Ceropegia Woodii can prove difficult to propagate from leaf. Some leaves do form a swollen stem root, but some just rot/ dry out. If the root does form, it takes a long time (sometimes over a year) before it grows new shoots and vines. If you try propagate the leaf just as you would with other succulents (leaving the leaf in a dry spot until it sprouts new offset) this, in our opinion and experience, just does not work. To have a chance the leaf needs to be planted in potting mix.
By far the most reliable method of propagating Chain of Hearts is by cuttings. As mentioned above, Ceropegia does not grow much or send roots in winter and so is best propagated in the warmer months. Our favourite time to propagate is mid-late spring as it’s not too cold and not too warm either. This is when plants grow the best.
Always choose a mature vine, not one that is thin/ has tiny leaves or just sprouted out as these tend not to root well and are likely to die. The hearts on a mature vine should be big and plump.
Cut with clean scissors 1 cm (0.4 inch) above a leaf or where there is an obvious node (a bulbous growth on the vine). Take the last set of leaves out and leave the wound to dry for a day. To get a nice, full new plant, cut as many strings off the existing plant as possible. If the vines are long enough they can be divided further. Once you get to the tender end of the vine do not divide any further & make sure to leave quite a few big and plump leaves on the cutting.
Bunch all the strings together, make a hole in the potting mix and insert the bunched up cuttings close to the next leaf on the vine. Leave the pot in a protected, bright spot with no strong sun. Filtered light or 30% shadecloth are ideal.
In the growing season, the roots should start forming in a month or two. Do water your cuttings when the potting mix is dry as otherwise they will almost certainly dry out and die.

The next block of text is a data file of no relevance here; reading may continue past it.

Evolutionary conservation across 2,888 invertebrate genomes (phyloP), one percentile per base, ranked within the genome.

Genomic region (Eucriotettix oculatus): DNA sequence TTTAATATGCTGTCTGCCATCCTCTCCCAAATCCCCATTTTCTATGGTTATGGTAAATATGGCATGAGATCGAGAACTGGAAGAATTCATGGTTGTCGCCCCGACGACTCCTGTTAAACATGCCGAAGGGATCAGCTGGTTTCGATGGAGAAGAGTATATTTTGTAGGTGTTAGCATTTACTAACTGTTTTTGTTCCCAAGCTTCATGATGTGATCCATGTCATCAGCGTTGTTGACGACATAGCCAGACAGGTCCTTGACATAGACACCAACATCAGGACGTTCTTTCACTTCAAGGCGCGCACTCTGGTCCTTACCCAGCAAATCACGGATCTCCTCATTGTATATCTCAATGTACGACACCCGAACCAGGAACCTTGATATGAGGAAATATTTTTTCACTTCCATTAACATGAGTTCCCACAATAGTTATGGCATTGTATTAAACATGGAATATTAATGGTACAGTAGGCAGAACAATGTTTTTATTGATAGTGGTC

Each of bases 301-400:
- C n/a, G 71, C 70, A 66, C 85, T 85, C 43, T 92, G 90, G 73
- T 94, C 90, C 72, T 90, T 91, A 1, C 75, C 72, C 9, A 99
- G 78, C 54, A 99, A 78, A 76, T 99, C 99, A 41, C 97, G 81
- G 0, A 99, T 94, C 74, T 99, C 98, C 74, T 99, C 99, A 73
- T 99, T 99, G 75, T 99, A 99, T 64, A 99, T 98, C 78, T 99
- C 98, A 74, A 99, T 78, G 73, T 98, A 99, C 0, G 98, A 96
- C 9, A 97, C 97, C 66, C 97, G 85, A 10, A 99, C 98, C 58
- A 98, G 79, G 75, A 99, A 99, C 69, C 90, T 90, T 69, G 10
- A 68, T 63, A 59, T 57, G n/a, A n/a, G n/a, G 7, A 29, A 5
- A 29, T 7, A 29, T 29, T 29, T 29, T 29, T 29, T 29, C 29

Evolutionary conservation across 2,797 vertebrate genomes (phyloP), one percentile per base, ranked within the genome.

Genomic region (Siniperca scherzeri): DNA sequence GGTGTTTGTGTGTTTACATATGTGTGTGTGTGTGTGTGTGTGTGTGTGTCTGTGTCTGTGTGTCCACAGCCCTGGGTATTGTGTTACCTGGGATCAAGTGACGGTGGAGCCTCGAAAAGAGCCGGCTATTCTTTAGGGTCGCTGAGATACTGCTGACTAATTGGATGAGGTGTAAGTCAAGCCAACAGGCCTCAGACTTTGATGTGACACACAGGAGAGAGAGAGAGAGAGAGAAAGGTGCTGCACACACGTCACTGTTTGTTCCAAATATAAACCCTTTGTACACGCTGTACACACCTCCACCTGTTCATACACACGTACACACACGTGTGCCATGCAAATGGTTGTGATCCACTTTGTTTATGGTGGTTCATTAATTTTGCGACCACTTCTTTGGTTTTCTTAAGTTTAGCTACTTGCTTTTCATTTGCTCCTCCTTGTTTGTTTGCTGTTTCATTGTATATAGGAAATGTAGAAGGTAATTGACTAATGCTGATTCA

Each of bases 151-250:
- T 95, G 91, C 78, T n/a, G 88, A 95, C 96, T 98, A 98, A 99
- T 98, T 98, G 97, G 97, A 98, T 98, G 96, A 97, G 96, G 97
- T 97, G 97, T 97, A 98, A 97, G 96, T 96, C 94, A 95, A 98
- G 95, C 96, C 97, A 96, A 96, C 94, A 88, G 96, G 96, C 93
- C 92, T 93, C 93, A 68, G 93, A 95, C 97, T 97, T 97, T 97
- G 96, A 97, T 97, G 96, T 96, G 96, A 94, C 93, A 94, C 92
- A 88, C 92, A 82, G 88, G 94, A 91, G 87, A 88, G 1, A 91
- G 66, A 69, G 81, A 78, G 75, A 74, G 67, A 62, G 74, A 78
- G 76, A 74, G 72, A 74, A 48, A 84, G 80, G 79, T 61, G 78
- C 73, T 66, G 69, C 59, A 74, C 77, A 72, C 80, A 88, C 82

Sometimes a root will form on its own on a node touching the soil. To fast-track the propagation, pull the root out and plant in new, fresh potting mix. New plants with roots like the ones circled above will establish faster.
Position & Care
Ceropegia Woodii is a versatile plant and will happily grow in a bright spot indoors, outside in bright shade, filtered light or even in full sun when the it’s not too hot. The ideal spot for Chain of Hearts is outdoors, in filtered light.
The more light the hearts receive the more vibrant the colours should be. The variegated Chain of Hearts will turn mostly pink in a spot with a little bit of sun. In hot climates where temperatures often go north of 40 C (104F) Ceropegia Woodii should be kept out of strong summer sun as it can burn and younger plants would almost certainly die.
The plant should be watered when the potting mix has dried up. The potting mix should a good quality succulent mix and it is best the pot has a drainage hole. Ceropegia Woodii will happily live outdoors and does not mind the rain.
Ceropegia Woodii is not frost tolerant and should be brought inside in cold climates.
Ceropegia Woodii does not mind being root-bound, though if it has been in one pot for a long time, the growth will slow down and some leaves may fall off. The colours tend to be more intense in root-bound plants.
Ceropegia Woodii and its variegated version are mostly pest free and the usual suspects (aphids & mealybugs) do not attack often. Mealybugs do sometimes get into the roots, but it is quite unusual.
If the vines are trailing in snail/slug territory, they can make some damage. For more pests that like to attack succulents, see here.
Possums and deer can also eat this plant.
We have, on a couple of occasions, found grubs in some of our large pots. This is quite rare, but can happen. To make sure the roots are happy and healthy, we’d recommend re-potting the plant every year or two.
In our experience, when the plants are hanging, mealy bugs on roots are pretty much non existent. We only sometimes find them if the pot is on the floor.
Where Can I Buy It?
Ceropegia Woodii is notoriously hard to come by and usually sells out very quickly in garden centers. It can also be very expensive. Our nursery sells quite advanced Variegated Chain of Hearts, and regular Chain of Hearts for in Australia.
Our advice would be to try online nurseries & garden centers in the growing season (spring, summer) as the plants may be a bit cheaper and more readily available than in autumn & winter when Ceropegia Woodii is dormant. Ebay and Amazon sellers also tend to stock Ceropegia Woodii with the bonus of being able to check the reviews.